For example, in the manufacture of icings, the special oat fraction produced in accordance (with the present invention and which desirably has been finely divided may be added to the icing composition in an amount of less than about 2% in lieu of pectin, algin, gelatin or similar stabilizer.
In the manufacture of cream cheese, the finely divided special oat fraction may be used in an amount of between 0.5% and 1.5% in replacement for locust bean gum to retard syneresis, to give stabilization and fine body and texture and smoothness to the cream cheese.
In the manufacture of candies and confections the special oat fraction which desirably has been finely divided may be used in chocolate coatings to give improved spreading and dipping qualities to the chocolate and to retard blooming. The finely divided special oat fraction may also be used in fondants, gum drops, cream and marshmallow fillings, as well as for other candy and confectionery products to give unusual thickening and stabilization characteristics.
In marshmallow fillings the finely divided special oat fraction may b employed in replacement for corn syrup to give a high quality marshmallow product on the basis of using, for example, from 0.3% to 1.5% of the finely divided special oat fraction in lieu of 10% or more of the corn syrup normally employed.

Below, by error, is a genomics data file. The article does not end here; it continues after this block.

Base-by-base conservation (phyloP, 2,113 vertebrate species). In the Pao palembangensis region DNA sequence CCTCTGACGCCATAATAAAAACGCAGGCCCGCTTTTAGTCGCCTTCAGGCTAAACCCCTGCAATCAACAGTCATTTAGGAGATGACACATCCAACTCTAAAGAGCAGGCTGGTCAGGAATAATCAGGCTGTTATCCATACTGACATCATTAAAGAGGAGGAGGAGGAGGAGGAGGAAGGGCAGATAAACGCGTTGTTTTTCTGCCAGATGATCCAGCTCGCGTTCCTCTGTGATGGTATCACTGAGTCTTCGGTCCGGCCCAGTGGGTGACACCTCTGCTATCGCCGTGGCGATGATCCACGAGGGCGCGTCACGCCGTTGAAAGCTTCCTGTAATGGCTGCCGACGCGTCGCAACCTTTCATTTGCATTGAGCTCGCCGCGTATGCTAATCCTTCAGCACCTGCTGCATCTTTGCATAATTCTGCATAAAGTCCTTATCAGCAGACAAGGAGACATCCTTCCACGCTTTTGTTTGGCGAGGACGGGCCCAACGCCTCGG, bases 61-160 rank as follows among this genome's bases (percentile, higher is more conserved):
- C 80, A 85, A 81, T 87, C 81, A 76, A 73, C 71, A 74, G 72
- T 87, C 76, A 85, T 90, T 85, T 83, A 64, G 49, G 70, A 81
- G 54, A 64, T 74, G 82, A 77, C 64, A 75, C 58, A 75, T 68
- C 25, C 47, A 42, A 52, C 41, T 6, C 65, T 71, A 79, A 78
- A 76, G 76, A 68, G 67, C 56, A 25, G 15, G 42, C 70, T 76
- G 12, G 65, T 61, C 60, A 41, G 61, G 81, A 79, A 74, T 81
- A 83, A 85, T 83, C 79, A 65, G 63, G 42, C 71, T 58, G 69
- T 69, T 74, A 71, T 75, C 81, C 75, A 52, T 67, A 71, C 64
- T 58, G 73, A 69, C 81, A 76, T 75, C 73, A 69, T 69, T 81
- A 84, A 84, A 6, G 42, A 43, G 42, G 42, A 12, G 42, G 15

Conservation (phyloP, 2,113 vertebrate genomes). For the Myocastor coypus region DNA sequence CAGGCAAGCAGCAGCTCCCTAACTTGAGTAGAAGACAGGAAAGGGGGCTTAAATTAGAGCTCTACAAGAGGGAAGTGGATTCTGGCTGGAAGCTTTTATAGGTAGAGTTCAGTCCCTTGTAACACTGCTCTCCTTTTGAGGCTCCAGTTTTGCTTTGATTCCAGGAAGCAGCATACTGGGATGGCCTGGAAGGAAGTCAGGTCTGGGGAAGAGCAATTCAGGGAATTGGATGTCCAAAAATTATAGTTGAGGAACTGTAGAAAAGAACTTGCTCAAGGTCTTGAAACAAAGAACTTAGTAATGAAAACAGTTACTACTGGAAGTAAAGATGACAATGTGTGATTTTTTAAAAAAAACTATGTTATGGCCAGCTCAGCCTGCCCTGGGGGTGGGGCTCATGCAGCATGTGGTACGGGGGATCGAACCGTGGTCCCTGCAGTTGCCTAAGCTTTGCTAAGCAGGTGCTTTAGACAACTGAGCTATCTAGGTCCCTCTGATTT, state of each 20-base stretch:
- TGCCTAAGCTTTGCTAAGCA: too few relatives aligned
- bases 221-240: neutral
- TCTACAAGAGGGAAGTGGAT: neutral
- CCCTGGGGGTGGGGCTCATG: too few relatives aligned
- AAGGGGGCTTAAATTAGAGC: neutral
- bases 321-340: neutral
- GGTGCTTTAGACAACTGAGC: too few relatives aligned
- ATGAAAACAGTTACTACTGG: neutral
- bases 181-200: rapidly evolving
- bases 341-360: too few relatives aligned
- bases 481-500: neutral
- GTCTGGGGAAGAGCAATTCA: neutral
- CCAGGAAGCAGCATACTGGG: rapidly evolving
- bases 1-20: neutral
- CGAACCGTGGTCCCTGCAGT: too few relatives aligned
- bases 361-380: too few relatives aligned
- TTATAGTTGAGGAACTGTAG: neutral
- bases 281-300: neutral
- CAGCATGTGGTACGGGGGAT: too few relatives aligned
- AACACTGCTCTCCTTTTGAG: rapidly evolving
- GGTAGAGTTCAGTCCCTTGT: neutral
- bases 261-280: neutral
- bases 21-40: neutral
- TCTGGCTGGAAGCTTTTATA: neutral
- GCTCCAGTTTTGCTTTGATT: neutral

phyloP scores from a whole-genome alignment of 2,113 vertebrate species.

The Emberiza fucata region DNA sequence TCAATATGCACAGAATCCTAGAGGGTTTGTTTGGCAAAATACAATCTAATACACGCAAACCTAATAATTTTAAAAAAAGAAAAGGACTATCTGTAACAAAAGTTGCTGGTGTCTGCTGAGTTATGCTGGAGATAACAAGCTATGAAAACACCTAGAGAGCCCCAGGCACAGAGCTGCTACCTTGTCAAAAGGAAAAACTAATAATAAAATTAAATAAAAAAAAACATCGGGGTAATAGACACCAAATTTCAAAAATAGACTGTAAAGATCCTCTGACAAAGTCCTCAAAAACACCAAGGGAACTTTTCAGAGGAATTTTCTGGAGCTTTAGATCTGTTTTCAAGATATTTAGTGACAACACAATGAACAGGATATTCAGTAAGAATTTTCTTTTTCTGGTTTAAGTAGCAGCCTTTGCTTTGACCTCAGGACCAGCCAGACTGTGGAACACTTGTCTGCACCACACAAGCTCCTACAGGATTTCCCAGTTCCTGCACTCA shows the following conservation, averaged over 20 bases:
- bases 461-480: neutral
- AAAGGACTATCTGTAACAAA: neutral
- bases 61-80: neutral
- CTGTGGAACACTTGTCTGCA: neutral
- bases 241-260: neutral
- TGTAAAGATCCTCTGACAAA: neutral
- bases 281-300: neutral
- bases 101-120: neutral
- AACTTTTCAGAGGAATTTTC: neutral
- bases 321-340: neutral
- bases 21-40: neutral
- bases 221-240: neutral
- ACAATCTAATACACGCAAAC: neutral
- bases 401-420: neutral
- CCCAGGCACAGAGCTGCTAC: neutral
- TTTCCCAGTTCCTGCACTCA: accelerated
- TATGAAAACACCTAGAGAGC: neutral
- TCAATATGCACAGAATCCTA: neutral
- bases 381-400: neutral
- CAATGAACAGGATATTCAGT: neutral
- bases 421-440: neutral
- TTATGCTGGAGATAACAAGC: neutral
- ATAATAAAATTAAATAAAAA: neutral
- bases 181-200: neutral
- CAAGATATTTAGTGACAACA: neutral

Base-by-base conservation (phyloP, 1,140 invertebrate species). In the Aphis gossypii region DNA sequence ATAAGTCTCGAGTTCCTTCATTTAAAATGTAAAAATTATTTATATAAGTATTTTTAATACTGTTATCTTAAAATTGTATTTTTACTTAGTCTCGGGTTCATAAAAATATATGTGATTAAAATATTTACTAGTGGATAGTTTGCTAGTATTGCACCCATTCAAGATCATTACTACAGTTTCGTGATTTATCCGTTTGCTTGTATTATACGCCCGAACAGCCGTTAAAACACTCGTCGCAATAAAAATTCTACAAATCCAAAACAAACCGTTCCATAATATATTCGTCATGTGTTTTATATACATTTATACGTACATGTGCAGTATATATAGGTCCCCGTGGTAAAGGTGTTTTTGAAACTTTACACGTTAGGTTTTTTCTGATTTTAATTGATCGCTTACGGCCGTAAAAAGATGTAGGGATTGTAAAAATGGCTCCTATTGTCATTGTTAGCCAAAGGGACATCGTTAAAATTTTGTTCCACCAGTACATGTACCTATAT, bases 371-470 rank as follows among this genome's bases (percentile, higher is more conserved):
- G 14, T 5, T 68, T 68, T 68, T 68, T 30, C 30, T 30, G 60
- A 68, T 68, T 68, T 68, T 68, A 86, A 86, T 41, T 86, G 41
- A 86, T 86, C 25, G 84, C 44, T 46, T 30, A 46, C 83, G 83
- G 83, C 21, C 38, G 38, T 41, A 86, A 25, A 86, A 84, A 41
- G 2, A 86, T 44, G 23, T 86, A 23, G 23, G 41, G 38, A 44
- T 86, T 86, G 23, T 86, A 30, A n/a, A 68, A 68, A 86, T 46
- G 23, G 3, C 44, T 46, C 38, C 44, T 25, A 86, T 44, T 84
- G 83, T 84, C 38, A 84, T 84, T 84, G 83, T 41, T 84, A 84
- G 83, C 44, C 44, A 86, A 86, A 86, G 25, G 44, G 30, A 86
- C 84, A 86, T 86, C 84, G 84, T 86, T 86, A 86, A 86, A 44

Similarly in the manufacture of jams and Jellies, fruit icings and similar compositions, the finely divided special oat fraction of the present invention may be employed in place of the more expensive gums to give high stabilization characteristics.
The finely divided special oat fraction may also be utilized for bakery purposes such as for pie fillings, custards and puddings and where desired the results of the present invention may be obtained without substantial gelatinization or without heating to a temperature of 160 F. or more.
The stabilizing effect may also be obtained in the preparation of relishes or in processed cheeses such as pimento type cheeses as well as in salad dressings including mayonnaise, salad dressings, relish spreads, French dressings, etc.
A small amount, desirably not over 2% and preferably 1% or less, of the special oat fraction which desirably has been finely divided is added to the food composition.
In an ice cream or similar frozen dessert generally the preferred amount to be used is between 0.5% and 0.75% against the total weight of the mix, that is, against the total weight of all the ice cream ingredients such as the milk, sugar, flavoring and other materials used. For example, between 5 pounds and 7 /2 pounds of the finely divided special oat fraction are added to each 1000 pounds of ice cream mix. In the case of sherbets and ices a slightly higher proportion may be used up to about 1% of the total weight of the mix ingredients.